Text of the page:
Confidential U.S. report accuses Pyongyang of violating sanctions with illegal oil imports
The United States asked the U.N. Security Council on Thursday to order an immediate halt to all deliveries of refined oil products to North Korea after accusing Pyongyang of violating sanctions with illegal imports of fuel, according to documents seen by AFP.
A confidential U.S. report sent to a U.N. sanctions committee estimated that at least 759,793 barrels of oil products had been delivered to North Korea between Jan. 1 and May 30, well above the annual quota set in a U.N. resolution at 500,000 barrels. The illegal supplies were provided through ship-to-ship transfers at sea using North Korean tankers that have delivered their cargo at least 89 times, according to the report.
The United States requested that the U.N. committee declare that North Korea had violated the U.N.-approved quota and “order an immediate halt to all transfers of refined petroleum products” to North Korea.
The committee has until next Thursday to consider the request, which could be blocked by China and Russia. The two countries have resisted toughening sanctions on North Korea.
The U.S. request came just days after Secretary of State Mike Pompeo traveled to Pyongyang to press for concrete steps by Kim Jong-Un’s regime to scrap its nuclear and ballistic programs.
While Pompeo said those talks were making progress, North Korea angrily accused Washington of making “gangster-like” demands for quick denuclearization of the Korean peninsula.
In Washington, President Donald Trump released a letter from Kim Jong-Un, in which the North Korean leader voices confidence in efforts to end their standoff but called on his U.S. counterpart to take “practical actions” to build trust.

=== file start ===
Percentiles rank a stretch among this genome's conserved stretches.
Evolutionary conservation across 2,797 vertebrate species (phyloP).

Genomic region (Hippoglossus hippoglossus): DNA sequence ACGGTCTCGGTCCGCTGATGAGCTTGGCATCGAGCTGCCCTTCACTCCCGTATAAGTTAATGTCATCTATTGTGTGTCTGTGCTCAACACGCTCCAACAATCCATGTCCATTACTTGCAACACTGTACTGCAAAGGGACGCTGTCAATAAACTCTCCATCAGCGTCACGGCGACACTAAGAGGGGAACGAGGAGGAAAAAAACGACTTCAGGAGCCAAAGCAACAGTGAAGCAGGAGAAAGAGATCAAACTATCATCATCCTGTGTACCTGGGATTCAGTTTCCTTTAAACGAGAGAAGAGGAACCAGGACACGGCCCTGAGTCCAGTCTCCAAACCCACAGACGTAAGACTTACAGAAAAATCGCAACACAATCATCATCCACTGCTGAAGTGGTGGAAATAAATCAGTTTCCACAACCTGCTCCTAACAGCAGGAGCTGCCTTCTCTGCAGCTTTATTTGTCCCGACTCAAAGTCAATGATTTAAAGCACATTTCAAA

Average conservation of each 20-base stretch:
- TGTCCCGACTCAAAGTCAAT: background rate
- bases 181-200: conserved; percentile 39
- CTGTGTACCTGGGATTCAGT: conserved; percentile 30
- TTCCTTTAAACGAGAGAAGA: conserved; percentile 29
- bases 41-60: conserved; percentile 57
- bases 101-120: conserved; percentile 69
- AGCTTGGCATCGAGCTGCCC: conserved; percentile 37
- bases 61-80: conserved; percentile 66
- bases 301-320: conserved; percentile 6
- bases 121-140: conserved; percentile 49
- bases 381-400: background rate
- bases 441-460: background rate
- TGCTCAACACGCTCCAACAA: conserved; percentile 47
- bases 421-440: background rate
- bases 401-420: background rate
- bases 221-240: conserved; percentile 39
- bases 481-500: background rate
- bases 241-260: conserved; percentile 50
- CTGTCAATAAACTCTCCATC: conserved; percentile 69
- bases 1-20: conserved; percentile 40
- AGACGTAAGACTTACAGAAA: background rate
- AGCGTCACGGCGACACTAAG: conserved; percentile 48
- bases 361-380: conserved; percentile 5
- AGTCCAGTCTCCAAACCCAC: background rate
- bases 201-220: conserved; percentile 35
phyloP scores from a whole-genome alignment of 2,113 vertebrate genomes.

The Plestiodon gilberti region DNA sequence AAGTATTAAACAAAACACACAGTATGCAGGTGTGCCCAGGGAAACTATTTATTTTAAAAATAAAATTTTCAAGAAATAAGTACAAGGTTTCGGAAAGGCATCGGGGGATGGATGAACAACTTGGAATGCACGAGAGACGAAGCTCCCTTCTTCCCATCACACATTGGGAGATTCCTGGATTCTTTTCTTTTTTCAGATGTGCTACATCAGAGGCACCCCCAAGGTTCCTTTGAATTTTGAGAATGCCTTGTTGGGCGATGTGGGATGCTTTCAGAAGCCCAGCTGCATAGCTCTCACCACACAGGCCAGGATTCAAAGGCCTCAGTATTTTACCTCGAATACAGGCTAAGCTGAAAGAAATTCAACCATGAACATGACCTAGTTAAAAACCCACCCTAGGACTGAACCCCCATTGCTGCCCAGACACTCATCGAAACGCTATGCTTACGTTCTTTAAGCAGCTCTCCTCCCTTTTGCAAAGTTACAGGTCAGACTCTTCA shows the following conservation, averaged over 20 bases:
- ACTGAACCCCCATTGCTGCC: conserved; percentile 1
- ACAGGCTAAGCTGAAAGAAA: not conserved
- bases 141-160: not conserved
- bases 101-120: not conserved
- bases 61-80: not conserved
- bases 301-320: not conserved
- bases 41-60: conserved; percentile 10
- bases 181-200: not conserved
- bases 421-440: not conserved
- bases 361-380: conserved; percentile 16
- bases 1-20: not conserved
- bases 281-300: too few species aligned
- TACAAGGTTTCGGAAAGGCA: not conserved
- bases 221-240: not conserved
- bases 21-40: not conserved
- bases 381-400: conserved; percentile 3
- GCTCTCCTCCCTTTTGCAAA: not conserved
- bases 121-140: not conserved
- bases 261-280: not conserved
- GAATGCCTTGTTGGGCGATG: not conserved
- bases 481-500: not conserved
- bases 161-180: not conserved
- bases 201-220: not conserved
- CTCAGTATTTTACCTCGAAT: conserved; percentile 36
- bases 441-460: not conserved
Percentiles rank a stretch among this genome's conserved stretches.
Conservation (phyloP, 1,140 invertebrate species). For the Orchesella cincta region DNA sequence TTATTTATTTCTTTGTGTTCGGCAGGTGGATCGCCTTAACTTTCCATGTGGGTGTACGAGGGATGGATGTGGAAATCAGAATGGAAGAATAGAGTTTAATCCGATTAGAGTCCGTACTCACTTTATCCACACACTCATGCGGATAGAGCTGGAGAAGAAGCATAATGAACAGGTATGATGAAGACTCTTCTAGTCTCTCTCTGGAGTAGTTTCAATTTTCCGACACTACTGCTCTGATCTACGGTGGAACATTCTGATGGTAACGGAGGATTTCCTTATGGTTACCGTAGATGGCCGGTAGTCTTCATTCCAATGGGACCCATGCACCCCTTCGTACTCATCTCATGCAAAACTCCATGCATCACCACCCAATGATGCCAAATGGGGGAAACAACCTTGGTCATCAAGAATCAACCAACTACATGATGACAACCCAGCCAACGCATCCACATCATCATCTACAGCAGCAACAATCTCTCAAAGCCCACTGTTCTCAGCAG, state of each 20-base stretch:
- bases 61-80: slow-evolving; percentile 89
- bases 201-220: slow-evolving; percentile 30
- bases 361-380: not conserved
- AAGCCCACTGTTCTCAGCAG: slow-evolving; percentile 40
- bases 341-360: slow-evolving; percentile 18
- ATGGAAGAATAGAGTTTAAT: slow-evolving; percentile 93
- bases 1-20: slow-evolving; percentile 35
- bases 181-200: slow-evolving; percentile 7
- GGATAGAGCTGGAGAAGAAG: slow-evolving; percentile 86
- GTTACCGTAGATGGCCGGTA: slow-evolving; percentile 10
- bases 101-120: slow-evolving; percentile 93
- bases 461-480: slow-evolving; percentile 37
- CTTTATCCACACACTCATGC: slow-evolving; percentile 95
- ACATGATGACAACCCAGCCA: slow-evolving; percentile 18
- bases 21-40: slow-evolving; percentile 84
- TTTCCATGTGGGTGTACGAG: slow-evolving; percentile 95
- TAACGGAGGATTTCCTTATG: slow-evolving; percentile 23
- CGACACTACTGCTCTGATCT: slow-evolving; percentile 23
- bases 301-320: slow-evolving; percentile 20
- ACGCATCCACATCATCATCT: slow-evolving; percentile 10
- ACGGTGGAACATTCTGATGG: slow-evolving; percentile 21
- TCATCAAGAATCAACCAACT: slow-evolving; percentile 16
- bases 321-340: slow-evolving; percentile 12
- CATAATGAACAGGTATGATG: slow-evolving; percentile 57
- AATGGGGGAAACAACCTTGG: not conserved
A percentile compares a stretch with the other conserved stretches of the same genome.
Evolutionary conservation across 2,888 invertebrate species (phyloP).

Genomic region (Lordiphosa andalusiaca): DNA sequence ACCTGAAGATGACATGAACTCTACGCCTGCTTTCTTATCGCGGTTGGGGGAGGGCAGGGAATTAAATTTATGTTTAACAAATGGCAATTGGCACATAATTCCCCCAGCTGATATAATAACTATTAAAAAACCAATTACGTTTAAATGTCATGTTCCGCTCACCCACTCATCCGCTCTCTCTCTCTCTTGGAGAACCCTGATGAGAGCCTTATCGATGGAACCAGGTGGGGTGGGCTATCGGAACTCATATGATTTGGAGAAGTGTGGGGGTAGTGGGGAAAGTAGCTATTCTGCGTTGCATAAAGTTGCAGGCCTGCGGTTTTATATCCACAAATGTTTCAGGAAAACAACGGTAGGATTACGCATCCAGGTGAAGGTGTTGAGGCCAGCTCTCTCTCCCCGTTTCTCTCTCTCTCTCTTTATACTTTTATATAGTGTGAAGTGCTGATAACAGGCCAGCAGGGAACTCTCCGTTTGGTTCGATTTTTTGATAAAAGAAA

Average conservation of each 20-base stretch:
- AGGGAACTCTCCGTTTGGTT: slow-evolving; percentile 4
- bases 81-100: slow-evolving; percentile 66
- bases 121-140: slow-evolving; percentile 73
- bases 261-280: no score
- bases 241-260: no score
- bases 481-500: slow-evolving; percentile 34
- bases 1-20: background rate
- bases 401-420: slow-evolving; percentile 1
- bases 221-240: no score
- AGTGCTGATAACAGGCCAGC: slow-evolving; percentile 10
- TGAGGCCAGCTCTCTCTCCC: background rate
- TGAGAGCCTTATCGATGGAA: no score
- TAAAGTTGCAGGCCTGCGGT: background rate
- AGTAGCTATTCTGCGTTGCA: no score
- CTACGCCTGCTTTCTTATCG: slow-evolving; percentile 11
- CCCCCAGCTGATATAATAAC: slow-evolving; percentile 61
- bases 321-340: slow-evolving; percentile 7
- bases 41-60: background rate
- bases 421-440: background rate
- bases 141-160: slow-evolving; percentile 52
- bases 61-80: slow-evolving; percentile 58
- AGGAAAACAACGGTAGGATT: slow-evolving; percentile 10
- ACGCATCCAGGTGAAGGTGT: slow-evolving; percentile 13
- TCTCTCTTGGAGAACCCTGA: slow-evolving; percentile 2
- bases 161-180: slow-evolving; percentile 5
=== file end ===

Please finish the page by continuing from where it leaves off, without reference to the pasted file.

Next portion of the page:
The letter was dated July 6—the day that Pompeo landed in Pyongyang.
The United States has insisted that tough economic sanctions will remain in place until Pyongyang scraps its military programs and that the dismantling is independently confirmed.
Under the latest sanctions resolution adopted in December, crude oil supplies to North Korea were capped at four million barrels per year and a ceiling of 500,000 barrels of refined oil products per year was set. But U.N. experts monitoring the sanctions have reported that North Korea was circumventing sanctions with the illegal imports of oil products that are vital for the country’s ballistic missile and nuclear programs.
The U.S. intelligence report sent to the U.N. sanctions committee estimated that ship-to-ship transfers may have provided North Korea with as much as 1,367,628 barrels of refined products.
In its report, the United States pointed the finger at China and Russia for continuing to sell refined petroleum products to North Korea. “These sales and any other transfer must immediately stop since the United States believes the DPRK has breached the … refined petroleum products quota for 2018,” it said.
The United States has released photographs of eight instances in which North Korean tankers were caught at sea receiving fuel cargo.
According to the U.S. information, a Russian-flagged tanker identified as Patriot transferred fuel to a tanker on April 10 which then arrived at North Korea’s Nampo port five days later. The sanctions committee chaired by the Netherlands set a deadline of 12:00 p.m. Thursday, July 19, for countries to raise objections. If no objections are raised, the U.S. request will be approved.